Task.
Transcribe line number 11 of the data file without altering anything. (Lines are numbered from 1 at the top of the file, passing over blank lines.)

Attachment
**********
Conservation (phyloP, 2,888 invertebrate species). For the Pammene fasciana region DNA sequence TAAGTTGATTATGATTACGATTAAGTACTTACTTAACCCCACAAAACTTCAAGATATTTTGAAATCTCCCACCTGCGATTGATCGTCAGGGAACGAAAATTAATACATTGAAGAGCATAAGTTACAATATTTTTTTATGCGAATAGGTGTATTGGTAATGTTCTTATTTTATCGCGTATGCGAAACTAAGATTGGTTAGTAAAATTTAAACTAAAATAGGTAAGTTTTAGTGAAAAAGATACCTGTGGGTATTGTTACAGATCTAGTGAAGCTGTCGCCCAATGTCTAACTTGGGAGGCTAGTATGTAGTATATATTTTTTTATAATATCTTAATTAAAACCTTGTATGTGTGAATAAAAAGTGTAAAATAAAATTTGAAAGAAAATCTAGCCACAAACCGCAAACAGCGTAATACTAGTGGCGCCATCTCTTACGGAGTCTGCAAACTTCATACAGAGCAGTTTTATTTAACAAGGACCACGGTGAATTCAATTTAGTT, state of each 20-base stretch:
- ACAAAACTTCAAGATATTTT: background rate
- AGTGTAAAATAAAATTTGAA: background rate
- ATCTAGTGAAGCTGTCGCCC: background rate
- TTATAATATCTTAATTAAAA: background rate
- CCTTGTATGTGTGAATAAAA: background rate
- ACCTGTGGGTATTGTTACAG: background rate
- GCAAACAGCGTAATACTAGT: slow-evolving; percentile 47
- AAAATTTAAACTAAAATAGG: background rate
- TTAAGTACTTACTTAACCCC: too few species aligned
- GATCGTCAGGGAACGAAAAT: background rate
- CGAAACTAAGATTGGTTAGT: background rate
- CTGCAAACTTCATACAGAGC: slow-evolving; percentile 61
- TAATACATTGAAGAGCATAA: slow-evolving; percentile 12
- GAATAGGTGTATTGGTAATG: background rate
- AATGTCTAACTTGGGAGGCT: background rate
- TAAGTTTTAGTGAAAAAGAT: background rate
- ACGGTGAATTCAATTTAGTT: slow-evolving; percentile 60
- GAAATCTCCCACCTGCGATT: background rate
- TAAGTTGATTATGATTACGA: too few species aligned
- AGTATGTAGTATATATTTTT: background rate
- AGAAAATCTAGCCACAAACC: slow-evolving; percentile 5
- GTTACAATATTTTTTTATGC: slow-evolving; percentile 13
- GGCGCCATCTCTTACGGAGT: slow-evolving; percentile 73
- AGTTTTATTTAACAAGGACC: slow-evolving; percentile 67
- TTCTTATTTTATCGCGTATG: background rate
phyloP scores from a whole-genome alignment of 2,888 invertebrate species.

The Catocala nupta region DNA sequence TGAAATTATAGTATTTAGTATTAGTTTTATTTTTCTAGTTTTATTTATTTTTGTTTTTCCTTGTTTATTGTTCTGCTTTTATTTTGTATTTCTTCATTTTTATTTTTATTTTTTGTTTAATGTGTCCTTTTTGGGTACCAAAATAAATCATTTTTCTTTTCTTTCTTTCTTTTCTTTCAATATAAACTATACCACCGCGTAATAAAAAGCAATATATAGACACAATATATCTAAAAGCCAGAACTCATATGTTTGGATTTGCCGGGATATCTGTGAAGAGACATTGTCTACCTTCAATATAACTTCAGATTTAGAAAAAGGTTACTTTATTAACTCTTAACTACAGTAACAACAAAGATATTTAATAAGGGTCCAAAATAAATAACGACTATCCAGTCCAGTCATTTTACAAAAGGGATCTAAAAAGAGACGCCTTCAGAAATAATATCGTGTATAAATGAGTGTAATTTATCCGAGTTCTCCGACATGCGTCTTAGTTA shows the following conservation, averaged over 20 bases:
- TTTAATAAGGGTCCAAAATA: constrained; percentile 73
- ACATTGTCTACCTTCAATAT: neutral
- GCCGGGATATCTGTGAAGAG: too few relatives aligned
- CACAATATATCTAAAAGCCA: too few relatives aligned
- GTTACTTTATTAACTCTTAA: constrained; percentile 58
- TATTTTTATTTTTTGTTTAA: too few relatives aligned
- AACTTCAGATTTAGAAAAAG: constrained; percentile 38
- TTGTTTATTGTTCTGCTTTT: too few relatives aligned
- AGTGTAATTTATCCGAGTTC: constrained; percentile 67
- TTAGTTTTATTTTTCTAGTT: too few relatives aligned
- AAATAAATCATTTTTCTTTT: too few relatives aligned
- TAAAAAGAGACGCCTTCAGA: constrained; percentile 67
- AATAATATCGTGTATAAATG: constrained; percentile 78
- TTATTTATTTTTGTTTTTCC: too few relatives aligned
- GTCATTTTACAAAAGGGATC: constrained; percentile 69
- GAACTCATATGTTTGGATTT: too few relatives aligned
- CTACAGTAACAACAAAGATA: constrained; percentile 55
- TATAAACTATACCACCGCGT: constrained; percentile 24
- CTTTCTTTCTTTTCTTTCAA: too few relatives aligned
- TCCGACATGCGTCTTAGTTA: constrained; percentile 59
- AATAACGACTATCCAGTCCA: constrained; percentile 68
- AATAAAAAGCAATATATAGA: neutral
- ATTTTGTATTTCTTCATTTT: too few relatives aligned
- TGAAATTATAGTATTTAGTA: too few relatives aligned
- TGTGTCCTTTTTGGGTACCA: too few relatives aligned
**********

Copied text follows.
- GATCGTCAGGGAACGAAAAT: background rate